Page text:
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Inflation gives central banks a challenge to ease rate hikes

They also need to balance between disinflation and the global financial market.

The head of the Monetary Authority of Singapore (MAS) revealed that despite the news that the global headline inflation peaked at 5.6% in the fourth quarter of 2022 (Q42022), central banks are facing the challenge of securing a return without harming economic growth or financial stability.

In his speech during the IMAS-Bloomberg Investment Coverage, MAS Managing Director Ravi Menon said that financial institutions such as the US Federal Reserves, the European Central Bank, and the Bank of England shifted their tightening to a more moderate pace. 

However, with inflation still well above targets, some market participants expected the cycle “will end soon,” and central banks are “excessively optimistic” while easing their rate hikes.

Menon also said that the banks are also challenged in balancing between disinflation — slowing down price inflation temporarily — and the functioning of the global financial market, “especially if inflation gets stuck too high a level.”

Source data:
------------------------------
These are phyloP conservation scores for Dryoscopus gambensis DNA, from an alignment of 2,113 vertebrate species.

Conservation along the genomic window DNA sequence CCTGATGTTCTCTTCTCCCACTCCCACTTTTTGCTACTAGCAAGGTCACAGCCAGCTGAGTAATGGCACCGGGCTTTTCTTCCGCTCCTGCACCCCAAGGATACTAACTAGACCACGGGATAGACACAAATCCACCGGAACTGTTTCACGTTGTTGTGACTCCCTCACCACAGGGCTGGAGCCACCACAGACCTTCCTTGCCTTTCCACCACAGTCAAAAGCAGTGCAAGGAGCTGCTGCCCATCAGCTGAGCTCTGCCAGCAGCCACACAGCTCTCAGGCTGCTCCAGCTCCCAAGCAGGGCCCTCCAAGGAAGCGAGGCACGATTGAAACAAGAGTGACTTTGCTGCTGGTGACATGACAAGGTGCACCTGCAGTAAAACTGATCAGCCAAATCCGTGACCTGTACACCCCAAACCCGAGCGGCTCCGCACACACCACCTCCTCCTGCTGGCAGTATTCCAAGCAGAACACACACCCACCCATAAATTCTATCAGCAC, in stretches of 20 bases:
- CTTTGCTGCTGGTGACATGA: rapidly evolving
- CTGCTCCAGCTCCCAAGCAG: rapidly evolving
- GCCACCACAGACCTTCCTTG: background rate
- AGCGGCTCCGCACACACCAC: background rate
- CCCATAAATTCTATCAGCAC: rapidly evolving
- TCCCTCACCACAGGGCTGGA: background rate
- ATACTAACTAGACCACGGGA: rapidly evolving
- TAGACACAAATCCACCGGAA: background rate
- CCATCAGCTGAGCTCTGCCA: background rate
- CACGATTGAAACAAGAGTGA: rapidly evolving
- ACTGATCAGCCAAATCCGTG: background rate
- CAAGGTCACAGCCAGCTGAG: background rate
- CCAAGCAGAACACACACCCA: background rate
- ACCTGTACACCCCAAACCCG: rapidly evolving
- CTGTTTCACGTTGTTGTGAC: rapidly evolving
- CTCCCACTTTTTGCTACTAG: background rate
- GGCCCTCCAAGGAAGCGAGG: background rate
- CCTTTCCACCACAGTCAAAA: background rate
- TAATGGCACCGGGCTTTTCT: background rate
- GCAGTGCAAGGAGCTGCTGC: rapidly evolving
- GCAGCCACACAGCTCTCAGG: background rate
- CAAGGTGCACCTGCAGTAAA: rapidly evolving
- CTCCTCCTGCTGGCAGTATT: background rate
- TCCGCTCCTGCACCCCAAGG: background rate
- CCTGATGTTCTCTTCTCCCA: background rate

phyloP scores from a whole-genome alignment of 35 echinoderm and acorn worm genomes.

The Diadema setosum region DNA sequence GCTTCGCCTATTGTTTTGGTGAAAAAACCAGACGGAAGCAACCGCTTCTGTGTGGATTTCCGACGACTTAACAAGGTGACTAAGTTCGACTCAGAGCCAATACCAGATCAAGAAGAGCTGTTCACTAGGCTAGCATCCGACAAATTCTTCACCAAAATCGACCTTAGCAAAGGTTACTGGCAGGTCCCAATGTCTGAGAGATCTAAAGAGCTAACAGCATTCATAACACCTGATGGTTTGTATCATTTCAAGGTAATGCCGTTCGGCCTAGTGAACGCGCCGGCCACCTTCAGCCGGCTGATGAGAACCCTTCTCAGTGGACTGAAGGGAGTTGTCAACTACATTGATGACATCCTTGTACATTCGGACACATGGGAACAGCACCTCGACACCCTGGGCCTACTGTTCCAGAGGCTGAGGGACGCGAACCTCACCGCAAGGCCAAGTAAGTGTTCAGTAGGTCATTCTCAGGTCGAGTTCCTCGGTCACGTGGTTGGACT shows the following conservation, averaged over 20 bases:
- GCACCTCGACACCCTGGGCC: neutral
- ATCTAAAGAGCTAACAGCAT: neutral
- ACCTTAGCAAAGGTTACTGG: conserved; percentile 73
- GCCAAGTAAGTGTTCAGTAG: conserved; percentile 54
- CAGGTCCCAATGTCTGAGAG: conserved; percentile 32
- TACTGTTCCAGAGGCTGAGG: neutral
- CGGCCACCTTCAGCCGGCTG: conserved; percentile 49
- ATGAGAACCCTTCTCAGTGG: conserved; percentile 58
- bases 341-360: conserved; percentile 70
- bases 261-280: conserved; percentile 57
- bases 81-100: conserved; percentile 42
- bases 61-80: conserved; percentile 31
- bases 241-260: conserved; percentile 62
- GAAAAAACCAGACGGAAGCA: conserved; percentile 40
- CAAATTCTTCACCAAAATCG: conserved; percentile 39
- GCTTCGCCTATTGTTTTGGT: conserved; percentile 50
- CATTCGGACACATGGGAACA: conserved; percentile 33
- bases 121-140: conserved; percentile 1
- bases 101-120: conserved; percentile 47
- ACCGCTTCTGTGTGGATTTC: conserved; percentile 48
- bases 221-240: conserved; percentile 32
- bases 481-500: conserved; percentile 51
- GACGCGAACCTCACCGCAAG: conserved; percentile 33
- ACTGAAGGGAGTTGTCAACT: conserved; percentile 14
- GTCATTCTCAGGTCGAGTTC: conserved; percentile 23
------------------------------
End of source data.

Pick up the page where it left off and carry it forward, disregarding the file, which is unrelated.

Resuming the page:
The speed of disinflation, according to Menon, will depend on these three uncertainties — the continued labour market tightness even in advanced economies, an infrastructure-led rebound in China, and a surge in food and energy prices.

This kind of synchronised policy tightening, combined with the fact that monetary policy operates with long lags, caused complex spillover effects that could either help dampen or exacerbate inflation and price hikes domestically.

“If a policy has tightened at a pace that does not consider the effects of previous hikes, we risk a deeper economic downturn or financial stresses.  But if policy tightening ends prematurely, we risk destabilising price expectations, entrenching inflationary pressures, and eroding central bank credibility,” Menon said.

Because of this, financial markets might adjust to the policy tightening of central banks and a possible increase in interest rates. However, according to Menon, they will have a hard time doing so.

“When interest rates rise rapidly, future cashflows will be discounted faster than the current cashflows can grow. As a result, most financial assets, which represent a stream of future cashflows, will do badly,” Menon said.

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